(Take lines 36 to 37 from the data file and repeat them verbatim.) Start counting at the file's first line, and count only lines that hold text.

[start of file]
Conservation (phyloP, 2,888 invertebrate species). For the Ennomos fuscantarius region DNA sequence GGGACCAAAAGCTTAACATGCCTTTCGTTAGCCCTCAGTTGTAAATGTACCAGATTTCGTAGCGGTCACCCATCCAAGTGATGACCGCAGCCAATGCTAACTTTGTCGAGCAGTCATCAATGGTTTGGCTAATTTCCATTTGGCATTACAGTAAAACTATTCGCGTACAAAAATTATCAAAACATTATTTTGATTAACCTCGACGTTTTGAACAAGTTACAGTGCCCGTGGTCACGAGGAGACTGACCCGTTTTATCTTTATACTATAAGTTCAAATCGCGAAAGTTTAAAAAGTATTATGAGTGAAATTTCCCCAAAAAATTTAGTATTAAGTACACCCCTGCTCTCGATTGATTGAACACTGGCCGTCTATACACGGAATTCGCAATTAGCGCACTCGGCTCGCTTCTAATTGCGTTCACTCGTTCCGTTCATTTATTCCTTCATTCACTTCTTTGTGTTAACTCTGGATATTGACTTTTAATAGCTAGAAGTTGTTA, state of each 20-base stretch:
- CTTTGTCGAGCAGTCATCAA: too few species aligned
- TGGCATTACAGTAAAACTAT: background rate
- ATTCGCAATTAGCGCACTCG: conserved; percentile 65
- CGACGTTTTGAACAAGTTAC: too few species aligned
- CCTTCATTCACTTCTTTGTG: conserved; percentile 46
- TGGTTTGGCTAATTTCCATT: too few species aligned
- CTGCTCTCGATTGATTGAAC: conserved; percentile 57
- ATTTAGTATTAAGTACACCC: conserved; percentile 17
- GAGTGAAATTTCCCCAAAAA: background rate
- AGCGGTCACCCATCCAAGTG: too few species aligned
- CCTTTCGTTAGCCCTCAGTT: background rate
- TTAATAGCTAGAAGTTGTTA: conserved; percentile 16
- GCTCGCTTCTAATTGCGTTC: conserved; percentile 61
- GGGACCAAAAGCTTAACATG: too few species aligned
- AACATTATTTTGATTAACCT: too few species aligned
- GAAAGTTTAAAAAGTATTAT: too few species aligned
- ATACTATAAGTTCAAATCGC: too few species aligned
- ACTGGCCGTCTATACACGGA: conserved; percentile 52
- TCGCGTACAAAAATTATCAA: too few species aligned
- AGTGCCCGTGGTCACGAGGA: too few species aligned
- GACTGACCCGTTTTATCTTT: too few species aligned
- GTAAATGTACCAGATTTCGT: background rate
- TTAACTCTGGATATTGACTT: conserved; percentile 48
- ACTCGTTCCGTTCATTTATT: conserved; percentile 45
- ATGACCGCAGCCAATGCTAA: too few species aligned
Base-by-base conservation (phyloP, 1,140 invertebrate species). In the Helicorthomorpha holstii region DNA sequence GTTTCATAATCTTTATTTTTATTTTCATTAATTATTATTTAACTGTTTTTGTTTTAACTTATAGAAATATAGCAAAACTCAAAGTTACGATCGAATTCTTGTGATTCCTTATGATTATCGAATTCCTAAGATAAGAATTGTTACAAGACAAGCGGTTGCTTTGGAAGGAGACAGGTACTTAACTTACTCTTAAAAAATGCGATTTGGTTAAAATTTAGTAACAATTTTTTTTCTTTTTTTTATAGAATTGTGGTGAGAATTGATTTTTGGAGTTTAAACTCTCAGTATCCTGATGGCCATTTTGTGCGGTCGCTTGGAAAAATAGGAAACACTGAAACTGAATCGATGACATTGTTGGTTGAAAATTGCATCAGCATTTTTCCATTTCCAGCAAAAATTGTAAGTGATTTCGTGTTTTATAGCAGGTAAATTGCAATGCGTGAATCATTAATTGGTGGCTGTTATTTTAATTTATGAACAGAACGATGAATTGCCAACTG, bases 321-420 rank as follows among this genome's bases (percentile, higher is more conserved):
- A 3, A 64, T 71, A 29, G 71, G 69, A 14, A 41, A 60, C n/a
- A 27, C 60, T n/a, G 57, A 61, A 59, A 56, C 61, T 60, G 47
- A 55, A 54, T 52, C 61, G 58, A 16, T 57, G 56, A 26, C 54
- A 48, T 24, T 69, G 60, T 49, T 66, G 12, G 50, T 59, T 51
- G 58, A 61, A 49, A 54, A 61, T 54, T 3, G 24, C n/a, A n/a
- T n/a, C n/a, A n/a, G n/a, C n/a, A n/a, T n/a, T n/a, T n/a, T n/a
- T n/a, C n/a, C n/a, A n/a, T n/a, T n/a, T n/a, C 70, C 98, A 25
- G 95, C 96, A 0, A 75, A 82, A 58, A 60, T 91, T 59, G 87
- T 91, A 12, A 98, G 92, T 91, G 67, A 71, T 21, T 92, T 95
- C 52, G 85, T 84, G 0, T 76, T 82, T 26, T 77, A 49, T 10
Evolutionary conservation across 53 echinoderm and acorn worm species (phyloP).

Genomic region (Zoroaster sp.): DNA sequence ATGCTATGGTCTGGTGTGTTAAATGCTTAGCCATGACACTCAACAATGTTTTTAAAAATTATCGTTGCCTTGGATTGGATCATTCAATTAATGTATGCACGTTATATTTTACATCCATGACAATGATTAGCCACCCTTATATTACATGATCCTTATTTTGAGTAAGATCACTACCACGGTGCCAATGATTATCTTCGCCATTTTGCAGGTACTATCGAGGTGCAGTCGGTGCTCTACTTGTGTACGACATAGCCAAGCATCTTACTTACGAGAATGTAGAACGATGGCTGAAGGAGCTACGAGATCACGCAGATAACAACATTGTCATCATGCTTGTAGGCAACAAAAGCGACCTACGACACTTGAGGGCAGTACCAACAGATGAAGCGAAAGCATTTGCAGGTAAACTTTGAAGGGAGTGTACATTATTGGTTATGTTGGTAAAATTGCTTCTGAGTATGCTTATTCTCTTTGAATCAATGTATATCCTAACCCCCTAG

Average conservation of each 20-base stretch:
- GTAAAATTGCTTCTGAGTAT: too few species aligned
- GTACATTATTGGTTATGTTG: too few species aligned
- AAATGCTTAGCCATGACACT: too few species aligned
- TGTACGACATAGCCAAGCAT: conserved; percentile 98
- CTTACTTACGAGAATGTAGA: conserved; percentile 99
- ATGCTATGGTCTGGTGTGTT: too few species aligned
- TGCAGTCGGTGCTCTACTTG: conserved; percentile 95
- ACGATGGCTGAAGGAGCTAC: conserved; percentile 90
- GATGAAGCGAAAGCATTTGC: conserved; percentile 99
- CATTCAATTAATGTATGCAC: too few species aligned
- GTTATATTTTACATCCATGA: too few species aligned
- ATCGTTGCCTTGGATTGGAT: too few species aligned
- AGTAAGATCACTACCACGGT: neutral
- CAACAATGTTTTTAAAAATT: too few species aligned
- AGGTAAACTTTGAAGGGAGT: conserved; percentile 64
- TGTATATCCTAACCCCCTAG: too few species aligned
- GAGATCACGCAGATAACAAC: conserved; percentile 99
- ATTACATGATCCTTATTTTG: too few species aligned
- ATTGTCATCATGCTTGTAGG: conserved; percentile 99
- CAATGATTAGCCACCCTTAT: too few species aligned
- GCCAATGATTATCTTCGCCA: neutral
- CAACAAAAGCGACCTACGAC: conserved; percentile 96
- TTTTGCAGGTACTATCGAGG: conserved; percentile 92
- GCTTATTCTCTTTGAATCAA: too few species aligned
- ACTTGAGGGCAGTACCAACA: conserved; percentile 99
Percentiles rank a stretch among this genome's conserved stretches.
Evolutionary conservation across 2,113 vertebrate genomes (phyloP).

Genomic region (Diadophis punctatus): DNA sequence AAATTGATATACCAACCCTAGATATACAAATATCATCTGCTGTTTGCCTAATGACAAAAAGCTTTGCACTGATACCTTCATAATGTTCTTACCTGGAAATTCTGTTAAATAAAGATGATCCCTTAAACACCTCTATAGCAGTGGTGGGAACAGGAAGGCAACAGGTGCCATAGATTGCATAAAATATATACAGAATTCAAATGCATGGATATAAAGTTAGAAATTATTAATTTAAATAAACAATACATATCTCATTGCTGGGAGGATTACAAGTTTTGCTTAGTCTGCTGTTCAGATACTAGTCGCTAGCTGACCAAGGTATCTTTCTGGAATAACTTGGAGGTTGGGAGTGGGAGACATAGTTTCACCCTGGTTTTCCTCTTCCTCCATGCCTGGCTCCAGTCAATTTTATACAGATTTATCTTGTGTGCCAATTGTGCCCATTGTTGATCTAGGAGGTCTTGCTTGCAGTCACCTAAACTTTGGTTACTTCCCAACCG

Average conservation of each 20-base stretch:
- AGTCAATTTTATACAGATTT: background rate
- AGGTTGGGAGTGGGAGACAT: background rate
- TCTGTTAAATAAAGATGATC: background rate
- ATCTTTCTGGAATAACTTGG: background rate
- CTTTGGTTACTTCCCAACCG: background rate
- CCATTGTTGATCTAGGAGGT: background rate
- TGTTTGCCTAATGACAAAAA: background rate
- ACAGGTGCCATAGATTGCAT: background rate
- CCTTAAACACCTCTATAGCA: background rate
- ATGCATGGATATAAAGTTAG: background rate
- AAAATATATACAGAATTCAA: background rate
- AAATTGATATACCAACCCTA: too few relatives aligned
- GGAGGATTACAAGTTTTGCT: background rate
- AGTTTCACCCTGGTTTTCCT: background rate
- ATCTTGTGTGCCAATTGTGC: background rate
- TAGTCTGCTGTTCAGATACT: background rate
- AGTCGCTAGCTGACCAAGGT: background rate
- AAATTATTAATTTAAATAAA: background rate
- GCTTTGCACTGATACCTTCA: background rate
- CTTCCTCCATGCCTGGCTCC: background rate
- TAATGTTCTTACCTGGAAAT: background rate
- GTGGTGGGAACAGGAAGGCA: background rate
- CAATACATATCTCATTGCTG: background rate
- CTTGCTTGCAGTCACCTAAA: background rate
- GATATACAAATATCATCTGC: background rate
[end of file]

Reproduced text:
- T 91, A 12, A 98, G 92, T 91, G 67, A 71, T 21, T 92, T 95
- C 52, G 85, T 84, G 0, T 76, T 82, T 26, T 77, A 49, T 10